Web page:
Becky Ness, P.A.-C.
Arthritis is one of the most common health problems in the U.S. Millions of Americans have some form of arthritis that leads to pain, stiffness and loss of motion. Many of them are over the age of 65, but people of all ages, including children, can be affected.
Simply put, arthritis is an inflammation of the joints. The most common symptoms are pain and stiffness, which typically worsens as you get older. The two main types of arthritis are osteoarthritis and rheumatoid arthritis.
The most common type of arthritis is osteoarthritis, which is typically caused by normal wear and tear of the joint’s cartilage. If the cartilage is damaged enough over a period of time, it results in bone contacting directly on bone, which can be painful and restrict movement. Osteoarthritis can also be caused by a trauma to the joint, such as a car accident or a sports injury.
Rheumatoid arthritis is an autoimmune disorder. The body’s immune system mistakenly attacks its own tissue, specifically the synovial membrane, which is the lining of the joint capsule. It becomes inflamed and swollen, and it can eventually result in erosion of the bone and joint deformity. Rheumatoid arthritis can occur at any age, but is most common in people over the age of 40. It’s also much more common in women than in men.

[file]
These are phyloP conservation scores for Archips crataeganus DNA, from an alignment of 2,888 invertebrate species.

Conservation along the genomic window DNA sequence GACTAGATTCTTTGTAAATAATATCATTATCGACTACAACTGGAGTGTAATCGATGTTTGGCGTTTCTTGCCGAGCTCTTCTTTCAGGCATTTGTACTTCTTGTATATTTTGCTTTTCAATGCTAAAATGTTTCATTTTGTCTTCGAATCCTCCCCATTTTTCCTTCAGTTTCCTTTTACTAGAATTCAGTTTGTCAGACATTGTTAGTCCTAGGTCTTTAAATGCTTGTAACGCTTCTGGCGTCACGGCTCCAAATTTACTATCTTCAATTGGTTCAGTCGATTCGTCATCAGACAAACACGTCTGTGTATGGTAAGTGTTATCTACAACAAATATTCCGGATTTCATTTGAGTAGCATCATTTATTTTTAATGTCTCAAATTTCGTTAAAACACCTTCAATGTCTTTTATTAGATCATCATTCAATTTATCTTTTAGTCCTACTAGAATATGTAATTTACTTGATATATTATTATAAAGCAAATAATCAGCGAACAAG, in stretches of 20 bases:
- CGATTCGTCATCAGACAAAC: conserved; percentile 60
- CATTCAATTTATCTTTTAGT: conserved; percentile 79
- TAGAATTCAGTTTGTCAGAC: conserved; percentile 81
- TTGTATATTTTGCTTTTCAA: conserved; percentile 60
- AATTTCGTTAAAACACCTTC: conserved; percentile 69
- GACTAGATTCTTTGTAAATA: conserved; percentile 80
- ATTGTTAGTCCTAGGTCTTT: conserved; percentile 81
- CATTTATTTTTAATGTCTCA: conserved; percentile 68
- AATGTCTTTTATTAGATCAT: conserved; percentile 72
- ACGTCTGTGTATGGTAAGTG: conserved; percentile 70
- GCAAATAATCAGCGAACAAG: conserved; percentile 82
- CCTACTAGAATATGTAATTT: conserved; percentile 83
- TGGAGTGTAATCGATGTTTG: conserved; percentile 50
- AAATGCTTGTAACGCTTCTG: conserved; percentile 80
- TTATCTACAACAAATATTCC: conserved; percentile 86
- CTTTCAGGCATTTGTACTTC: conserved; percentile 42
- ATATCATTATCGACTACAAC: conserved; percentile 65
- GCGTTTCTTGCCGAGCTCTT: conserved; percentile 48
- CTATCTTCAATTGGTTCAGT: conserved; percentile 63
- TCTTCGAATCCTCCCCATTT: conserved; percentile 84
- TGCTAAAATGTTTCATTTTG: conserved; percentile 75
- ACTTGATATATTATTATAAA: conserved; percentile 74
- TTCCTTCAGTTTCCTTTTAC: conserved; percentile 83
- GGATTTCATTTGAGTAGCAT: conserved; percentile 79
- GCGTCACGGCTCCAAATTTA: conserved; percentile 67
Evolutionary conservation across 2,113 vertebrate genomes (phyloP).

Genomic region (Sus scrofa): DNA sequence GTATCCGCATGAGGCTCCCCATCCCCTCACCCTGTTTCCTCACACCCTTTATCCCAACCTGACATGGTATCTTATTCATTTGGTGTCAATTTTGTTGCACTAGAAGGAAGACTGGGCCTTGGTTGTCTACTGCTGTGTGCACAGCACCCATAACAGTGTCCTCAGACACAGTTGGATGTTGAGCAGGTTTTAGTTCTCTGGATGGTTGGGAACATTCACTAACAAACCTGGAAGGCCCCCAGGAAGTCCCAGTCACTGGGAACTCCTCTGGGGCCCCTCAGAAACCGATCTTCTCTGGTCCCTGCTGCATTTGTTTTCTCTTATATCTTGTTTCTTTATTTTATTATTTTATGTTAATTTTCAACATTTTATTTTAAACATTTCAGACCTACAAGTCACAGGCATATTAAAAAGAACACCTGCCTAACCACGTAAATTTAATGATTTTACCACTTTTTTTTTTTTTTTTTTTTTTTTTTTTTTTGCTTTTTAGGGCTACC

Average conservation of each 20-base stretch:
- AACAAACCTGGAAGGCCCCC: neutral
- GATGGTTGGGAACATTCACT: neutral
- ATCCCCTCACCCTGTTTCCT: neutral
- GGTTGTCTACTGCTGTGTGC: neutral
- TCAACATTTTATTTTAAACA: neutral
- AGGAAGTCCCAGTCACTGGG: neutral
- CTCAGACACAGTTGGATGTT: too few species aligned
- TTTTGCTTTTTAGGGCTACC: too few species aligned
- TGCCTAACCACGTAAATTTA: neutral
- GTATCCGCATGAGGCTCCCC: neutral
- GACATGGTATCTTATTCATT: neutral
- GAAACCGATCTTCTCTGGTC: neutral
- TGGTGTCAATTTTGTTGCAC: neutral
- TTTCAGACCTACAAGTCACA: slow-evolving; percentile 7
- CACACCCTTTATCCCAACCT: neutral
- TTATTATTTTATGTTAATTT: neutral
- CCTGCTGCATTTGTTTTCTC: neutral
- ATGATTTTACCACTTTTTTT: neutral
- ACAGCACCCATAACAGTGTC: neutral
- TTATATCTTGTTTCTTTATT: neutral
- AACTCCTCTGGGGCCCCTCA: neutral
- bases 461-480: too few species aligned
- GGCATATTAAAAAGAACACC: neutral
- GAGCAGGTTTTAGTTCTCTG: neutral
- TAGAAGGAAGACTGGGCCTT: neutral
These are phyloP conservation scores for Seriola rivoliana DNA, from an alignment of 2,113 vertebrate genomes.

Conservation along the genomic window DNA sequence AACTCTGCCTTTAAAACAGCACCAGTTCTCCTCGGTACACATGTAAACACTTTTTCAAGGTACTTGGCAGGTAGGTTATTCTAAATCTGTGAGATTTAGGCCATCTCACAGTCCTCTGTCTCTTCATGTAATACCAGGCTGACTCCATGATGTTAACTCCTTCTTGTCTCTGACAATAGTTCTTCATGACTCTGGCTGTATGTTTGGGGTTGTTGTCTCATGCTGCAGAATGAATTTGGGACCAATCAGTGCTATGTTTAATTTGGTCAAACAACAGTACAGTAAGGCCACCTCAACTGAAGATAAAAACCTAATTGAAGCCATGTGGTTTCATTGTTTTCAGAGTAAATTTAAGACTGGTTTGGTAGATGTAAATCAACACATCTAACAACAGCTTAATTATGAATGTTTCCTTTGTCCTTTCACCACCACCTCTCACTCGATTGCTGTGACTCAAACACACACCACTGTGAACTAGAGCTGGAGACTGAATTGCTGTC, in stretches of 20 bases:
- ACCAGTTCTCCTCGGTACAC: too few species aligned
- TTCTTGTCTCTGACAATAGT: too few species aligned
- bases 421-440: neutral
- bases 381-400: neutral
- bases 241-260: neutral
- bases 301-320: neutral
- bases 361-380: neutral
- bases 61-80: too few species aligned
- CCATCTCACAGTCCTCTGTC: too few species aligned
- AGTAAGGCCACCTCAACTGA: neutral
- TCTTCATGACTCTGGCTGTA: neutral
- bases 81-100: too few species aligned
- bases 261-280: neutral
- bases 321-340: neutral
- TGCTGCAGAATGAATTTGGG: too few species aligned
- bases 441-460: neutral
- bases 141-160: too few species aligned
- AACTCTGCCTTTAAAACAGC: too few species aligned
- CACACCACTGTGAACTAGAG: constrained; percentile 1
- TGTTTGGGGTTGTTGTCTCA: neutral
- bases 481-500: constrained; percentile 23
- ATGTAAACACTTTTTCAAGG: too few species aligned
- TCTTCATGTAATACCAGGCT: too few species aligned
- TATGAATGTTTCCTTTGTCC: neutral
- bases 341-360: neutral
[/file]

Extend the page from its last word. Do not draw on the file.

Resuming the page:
While there is no cure for arthritis, there are some effective treatments to help relieve the symptoms. Some of the most common treatments include:
- Physical therapy
- Yoga or tai chi
- Canes, walkers
Severe arthritis can dramatically reduce quality of life and make it difficult to do simple daily tasks, such as buttoning a shirt or walking comfortably. The most common joints affected by arthritis are in the hands, feet, knees and hips. But there are things you can do to help prevent arthritis from occurring or getting worse.
- Weight loss. If you’re overweight, losing some pounds will take some of the stress off your joints. It may also increase your mobility.
- Exercise. Consistent exercise and remaining physically active can help keep your joints flexible and sturdy. Try low-impact exercises such as walking, swimming, cycling or low-impact aerobics. They put much less stress on your weight-bearing joints.
- Protect your joints. Be mindful to rest your joints. The daily strain of sitting or standing all day, lifting heavy things at work or around the house, and even wearing high heels can cause damage to your joints over time.
If you have concerns about arthritis and the health of your joints, be sure to consult with your health care provider for medical advice.
Becky Ness is a Mayo Clinic Health System physician assistant who practices in the Internal Medicine Department.